VERSAILLES — The results from the Bridging the Talent Gap survey are in and projections for Kentucky business expansion and job growth look good. On the downside, employers say there aren’t enough skilled workers to fill those jobs. Currently, there are 51,000 open jobs in Kentucky.
The Kentucky Community and Technical College System, Kentucky Society for Human Resource Management and the Kentucky Center for Education and Workforce Statistics sponsored the survey, which received responses from nearly 1,100 businesses.
One finding of interest to KCTCS was 70 percent of employers who said they don’t currently have a partnership with education said they would be open to pursuing one. That’s good news for KCTCS colleges, which have partnerships with local businesses through either offering classes to meet ever-changing needs, or providing training for incumbent workers through workforce solutions programs. The 16 colleges are focused on making sure students are coming out their programs ready to step into a job in their communities. In some cases, this means earning a credential in a short-term program. Many of these programs can be completed in four months or less and lead to careers that pay higher salaries than some requiring bachelor’s degrees.
However, offering programs alone will not totally solve the problems employers are having. There are other issues at play when it comes to finding the right talent to fill job openings. An average of 10,000 baby boomers are retiring each day in the U.S. Another barrier to educational attainment is the perception that there’s little value to higher education.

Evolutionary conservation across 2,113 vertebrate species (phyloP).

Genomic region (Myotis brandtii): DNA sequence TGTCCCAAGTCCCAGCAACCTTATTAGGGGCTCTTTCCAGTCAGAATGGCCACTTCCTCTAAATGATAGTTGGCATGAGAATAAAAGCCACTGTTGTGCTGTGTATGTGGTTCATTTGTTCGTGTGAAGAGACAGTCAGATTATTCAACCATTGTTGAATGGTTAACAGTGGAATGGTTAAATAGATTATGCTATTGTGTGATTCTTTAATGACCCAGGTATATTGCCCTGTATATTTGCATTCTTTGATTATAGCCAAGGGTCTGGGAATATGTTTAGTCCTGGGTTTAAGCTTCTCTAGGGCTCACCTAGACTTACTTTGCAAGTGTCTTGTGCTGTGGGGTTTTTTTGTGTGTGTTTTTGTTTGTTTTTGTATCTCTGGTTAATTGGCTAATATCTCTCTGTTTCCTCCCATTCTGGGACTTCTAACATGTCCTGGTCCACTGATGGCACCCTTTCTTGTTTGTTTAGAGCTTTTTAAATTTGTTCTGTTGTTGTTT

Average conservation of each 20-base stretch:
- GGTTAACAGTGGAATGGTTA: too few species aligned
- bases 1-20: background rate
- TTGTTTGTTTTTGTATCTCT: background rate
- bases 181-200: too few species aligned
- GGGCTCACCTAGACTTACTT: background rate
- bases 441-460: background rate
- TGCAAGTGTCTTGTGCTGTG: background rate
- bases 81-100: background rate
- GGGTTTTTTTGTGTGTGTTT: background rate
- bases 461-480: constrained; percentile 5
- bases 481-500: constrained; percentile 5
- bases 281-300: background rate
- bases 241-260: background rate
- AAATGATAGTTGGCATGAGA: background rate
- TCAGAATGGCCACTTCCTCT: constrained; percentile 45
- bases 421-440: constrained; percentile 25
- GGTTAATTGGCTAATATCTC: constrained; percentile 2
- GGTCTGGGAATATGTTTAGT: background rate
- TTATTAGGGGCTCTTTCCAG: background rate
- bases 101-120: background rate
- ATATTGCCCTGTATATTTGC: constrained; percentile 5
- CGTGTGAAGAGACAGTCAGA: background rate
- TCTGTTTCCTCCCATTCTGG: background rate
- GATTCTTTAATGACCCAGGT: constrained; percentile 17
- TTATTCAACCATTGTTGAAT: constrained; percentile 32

KCTCS recently conducted its own statewide research with 3,000 Kentuckians. Findings show the majority of adults surveyed with little to no postsecondary education are not interested in taking college classes. This cultural issue is a key reason Kentucky is 47th in workforce participation. Currently, 165,000 Kentuckians are not going to work every day.
Dr. Paul Schreffler, KCTCS vice chancellor for economic development and Workforce Solutions, served on a panel for Monday’s unveiling of survey results. He said changing culture is a long process and compared it to the country’s attitudes toward smoking.
“Years ago, this conference room would’ve been filled with ashtrays, and we would’ve thought nothing about people smoking during the event,” Schreffler said. “Today, we laugh about it, but it truly has been a cultural change that was years in the making. The same will be true in changing attitudes about the need for postsecondary education.” Some other findings from the survey revealed:
n Respondents said the economic outlook in their community was positive.
n Manufacturing, healthcare and professional/scientific and technical services are the job sectors that project the most job growth.
n Government and agriculture were the sectors projecting the smallest amount of growth.
n Forty-one percent of respondents said they needed workers with certificates in their fields, the same number as those who said they needed employees with bachelor’s degrees.
Although many employers offer tuition assistance, 71 percent said their employees are not taking advantage of it because they said they don’t have time.
To see the full survey results, visit BridgingtheTalentGap.org